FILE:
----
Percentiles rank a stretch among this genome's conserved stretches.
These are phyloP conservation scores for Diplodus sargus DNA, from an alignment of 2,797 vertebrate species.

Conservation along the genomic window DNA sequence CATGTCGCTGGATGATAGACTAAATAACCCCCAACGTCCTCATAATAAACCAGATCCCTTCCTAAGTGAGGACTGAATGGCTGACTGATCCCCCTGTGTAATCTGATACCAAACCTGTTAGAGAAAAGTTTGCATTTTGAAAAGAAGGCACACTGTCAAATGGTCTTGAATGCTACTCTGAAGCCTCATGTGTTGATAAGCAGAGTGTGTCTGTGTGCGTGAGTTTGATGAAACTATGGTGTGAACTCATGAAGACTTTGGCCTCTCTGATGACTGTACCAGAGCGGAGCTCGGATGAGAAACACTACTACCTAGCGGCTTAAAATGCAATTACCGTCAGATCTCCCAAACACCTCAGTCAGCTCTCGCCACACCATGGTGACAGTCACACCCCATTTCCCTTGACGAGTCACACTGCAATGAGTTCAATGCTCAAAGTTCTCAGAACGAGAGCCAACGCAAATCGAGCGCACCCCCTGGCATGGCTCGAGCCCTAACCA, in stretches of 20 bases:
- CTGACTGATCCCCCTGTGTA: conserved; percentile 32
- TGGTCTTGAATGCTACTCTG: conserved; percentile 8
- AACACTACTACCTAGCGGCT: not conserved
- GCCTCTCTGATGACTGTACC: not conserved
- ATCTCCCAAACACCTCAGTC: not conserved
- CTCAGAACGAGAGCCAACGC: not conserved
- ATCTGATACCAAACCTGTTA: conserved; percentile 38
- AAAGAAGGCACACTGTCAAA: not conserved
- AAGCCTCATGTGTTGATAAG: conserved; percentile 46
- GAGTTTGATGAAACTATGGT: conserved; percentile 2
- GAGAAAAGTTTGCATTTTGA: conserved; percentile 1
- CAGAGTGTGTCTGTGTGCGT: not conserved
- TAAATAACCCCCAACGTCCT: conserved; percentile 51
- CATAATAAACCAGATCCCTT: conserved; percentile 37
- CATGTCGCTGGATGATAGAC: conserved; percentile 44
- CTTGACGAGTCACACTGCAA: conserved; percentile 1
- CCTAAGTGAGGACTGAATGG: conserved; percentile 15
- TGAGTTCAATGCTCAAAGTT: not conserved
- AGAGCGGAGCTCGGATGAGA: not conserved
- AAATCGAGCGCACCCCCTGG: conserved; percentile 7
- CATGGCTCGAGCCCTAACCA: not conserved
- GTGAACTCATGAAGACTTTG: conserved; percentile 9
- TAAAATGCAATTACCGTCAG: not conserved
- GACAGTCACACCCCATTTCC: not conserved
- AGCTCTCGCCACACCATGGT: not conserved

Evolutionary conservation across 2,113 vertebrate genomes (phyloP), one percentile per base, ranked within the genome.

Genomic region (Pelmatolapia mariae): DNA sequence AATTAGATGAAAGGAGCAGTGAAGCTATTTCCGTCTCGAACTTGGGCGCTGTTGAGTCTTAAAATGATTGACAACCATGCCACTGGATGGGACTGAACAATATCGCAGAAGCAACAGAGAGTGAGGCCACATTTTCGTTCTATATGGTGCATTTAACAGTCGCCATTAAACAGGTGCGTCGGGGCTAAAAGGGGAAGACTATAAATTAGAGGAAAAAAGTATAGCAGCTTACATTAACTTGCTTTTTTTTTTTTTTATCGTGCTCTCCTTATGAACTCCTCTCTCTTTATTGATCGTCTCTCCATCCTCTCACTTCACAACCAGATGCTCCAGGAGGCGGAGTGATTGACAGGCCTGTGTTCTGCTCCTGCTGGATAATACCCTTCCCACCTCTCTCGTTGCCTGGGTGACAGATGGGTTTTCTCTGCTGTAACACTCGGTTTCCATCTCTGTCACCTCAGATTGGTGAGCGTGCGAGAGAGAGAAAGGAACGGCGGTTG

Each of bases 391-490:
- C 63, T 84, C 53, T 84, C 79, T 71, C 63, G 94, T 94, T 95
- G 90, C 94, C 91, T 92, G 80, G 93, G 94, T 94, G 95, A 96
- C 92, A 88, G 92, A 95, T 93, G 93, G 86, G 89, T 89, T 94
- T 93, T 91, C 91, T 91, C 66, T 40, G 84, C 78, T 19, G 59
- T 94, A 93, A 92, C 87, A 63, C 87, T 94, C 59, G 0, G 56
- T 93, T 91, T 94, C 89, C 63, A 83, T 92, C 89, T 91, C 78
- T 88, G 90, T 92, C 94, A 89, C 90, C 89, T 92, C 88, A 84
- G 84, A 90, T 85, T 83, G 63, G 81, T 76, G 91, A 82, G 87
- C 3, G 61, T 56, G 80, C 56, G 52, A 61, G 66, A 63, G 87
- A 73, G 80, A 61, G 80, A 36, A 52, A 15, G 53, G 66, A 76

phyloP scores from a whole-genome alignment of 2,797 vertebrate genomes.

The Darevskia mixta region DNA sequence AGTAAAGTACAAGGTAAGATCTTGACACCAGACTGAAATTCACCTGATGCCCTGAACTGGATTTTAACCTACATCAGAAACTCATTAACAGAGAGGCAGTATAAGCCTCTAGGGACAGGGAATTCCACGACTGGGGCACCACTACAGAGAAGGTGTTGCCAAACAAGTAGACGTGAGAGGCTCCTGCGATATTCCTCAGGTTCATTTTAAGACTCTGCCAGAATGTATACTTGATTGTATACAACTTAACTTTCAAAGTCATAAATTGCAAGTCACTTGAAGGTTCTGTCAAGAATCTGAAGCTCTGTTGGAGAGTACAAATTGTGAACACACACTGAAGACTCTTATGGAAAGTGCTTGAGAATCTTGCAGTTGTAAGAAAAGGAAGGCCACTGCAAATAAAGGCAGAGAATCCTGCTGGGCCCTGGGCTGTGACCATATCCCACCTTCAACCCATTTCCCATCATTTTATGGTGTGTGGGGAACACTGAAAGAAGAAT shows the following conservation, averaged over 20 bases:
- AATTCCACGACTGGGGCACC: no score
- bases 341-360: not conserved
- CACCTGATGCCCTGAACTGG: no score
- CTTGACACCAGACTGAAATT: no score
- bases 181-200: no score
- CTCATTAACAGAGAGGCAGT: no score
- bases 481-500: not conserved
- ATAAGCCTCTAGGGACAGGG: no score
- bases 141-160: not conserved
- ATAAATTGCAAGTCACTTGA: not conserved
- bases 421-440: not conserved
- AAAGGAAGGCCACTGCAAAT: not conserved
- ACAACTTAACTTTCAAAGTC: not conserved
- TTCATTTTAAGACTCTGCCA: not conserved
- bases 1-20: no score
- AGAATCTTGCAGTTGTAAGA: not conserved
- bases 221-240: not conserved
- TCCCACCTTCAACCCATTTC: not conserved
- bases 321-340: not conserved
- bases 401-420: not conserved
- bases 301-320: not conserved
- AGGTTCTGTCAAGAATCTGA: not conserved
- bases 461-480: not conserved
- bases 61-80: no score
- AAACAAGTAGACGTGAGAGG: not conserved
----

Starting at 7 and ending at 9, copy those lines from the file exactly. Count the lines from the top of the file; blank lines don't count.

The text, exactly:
- GCCTCTCTGATGACTGTACC: not conserved
- ATCTCCCAAACACCTCAGTC: not conserved
- CTCAGAACGAGAGCCAACGC: not conserved